Nicole Eisenman and Keith Boadwee
United by similar artistic questions—as well as three decades of friendship—Nicole Eisenman and Keith Boadwee's joint exhibition at The FLAG Art Foundation tosses aside conventions of taste in exchange for humor and critique.
Eisenman utilizes various media—including paintings, sculptures, and drawings—to deconstruct canonical art history and the power structures encompassed by it. In her "Sleeping Frat Guy" series [example pictured], for instance, plaster sculptures take the shape of bulbous, distorted heads that seem to ooze and drip, nearly falling over in states of unconsciousness from their plinths—a literal overturning of the classical male bust as a means of lionizing the human subject it depicts. Elsewhere, beyond Eisenman's caricatures of patriarchal symbols, also on view are portraits of her friends and lovers, including an odalisque-like painting of Boadwee.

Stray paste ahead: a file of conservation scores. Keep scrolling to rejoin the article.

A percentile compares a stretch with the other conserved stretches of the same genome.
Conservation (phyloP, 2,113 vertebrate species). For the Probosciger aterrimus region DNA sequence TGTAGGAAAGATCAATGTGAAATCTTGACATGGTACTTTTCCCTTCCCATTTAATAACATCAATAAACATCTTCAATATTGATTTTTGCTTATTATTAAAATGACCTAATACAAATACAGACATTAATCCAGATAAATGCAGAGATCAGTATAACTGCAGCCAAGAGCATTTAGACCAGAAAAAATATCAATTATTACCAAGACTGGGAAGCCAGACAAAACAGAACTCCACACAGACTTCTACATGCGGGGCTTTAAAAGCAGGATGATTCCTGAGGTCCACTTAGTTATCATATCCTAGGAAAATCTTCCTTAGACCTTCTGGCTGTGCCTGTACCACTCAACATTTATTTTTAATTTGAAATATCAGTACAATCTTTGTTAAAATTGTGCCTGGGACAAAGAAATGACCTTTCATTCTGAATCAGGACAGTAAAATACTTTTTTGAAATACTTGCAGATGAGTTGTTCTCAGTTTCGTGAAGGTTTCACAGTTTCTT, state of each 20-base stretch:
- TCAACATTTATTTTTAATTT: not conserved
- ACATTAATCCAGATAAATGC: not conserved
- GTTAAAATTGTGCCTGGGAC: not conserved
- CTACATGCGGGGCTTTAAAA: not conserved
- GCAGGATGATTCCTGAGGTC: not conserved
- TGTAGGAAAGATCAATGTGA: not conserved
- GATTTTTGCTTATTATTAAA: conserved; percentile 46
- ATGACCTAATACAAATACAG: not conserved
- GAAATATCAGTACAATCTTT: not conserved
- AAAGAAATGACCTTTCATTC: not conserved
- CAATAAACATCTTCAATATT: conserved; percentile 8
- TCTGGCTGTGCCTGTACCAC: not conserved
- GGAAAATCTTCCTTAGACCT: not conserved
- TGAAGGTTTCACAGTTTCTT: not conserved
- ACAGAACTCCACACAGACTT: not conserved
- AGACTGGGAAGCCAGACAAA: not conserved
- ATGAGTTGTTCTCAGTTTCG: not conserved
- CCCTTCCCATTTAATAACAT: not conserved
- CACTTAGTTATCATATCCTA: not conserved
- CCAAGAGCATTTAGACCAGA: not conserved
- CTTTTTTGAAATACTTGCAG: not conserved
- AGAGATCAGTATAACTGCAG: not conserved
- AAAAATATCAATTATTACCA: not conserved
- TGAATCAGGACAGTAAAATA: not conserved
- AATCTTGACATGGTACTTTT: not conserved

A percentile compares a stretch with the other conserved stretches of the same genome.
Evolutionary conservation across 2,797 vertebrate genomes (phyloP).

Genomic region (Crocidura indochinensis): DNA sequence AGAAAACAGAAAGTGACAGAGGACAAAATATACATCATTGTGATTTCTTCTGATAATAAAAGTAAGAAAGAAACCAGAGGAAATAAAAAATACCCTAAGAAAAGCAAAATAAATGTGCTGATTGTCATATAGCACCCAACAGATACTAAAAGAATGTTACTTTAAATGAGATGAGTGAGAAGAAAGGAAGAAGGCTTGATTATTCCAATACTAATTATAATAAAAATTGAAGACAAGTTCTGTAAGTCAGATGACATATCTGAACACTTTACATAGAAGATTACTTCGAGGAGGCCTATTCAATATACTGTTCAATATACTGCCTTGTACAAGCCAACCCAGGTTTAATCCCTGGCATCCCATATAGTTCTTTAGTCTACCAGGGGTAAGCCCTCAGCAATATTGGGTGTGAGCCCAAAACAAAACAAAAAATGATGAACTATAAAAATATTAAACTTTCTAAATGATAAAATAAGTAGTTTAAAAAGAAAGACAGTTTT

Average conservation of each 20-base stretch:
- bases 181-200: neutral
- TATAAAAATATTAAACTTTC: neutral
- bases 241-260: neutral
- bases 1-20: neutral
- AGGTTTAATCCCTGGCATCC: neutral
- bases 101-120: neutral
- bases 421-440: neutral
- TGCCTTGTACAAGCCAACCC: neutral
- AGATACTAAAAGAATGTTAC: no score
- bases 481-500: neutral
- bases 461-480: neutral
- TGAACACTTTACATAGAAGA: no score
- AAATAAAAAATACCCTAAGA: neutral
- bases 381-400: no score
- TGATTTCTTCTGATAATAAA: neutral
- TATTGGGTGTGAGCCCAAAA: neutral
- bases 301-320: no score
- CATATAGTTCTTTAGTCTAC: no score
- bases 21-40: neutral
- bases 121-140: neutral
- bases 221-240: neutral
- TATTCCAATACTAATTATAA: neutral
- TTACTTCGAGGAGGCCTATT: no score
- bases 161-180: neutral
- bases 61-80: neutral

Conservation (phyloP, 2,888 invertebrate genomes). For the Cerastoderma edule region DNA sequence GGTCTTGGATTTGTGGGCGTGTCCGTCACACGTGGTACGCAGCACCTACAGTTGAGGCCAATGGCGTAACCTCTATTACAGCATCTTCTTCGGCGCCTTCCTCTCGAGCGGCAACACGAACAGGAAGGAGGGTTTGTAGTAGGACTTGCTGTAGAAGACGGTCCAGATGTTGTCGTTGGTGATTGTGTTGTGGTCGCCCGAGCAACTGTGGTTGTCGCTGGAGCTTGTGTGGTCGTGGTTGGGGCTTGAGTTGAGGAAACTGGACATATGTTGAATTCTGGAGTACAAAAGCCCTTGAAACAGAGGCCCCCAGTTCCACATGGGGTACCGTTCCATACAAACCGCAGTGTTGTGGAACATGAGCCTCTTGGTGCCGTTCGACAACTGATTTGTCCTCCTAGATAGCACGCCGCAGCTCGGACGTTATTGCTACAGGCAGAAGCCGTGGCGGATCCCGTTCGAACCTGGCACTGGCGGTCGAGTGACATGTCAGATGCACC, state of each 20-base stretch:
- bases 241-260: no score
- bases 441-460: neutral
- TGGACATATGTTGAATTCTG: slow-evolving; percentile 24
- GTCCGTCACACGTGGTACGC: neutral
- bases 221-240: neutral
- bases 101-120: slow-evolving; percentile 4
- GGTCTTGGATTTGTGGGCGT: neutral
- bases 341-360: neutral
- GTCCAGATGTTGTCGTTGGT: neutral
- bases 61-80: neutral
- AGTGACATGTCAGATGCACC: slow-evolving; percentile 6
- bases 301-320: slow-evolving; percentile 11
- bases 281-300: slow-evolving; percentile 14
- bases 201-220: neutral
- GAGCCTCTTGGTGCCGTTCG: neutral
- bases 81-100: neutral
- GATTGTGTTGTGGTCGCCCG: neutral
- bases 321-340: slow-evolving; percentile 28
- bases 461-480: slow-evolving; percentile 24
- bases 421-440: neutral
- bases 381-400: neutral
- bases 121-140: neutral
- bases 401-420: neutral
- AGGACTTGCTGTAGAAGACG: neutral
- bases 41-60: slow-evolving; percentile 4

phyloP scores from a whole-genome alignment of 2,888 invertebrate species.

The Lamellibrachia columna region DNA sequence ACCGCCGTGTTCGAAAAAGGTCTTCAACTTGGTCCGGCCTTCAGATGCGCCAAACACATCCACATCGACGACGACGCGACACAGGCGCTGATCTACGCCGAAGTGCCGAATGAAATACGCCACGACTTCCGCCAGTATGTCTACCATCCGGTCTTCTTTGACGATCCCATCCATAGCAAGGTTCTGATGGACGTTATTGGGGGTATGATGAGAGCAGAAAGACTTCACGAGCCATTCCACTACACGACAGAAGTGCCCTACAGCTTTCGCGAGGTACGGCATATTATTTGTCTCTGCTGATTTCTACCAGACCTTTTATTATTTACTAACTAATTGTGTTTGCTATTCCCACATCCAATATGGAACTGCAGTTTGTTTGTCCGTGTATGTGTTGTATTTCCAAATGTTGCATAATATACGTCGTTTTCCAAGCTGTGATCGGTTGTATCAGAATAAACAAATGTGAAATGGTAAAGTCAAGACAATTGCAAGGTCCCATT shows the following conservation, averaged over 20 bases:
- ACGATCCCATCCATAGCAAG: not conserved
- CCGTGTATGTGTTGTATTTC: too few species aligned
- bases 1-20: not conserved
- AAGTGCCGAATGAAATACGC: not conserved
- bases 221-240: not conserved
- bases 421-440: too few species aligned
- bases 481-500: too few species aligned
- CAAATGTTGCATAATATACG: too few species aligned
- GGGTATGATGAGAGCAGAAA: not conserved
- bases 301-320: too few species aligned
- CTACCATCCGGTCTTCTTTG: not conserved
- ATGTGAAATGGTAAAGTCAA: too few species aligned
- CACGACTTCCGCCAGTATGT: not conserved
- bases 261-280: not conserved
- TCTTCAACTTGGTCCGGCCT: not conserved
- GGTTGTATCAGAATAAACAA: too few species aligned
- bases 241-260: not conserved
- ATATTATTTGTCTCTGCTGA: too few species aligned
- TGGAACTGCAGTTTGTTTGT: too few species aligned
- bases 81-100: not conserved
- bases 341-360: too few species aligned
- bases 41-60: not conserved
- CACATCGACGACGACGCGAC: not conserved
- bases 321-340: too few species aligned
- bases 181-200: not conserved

Boadwee's selections in the exhibition take part in a similar upending of art historical forms in his practice of performatively expelling paint onto his canvases. By creating patterns determined by gravity and chance, his work parodies the gestural paintings of the Abstract Expressionists while at once extending their project. In this way, Boadwee becomes both the artist and the medium. Presented at FLAG are over 250 of his scatological drawings, which reveal scenes ranging from the every day to the fantastical. But more than shock and humor, Boadwee's works are driven by an awareness of the body in all its messiness and pleasures.
Nicole Eisenman, Sleeping Frat Guy I, 2013. Plaster, ceramic, and leather string, 30 x 16 ½ x 13 ½ inches. Collection of Jaclyn Tiffen and Jacob Mille.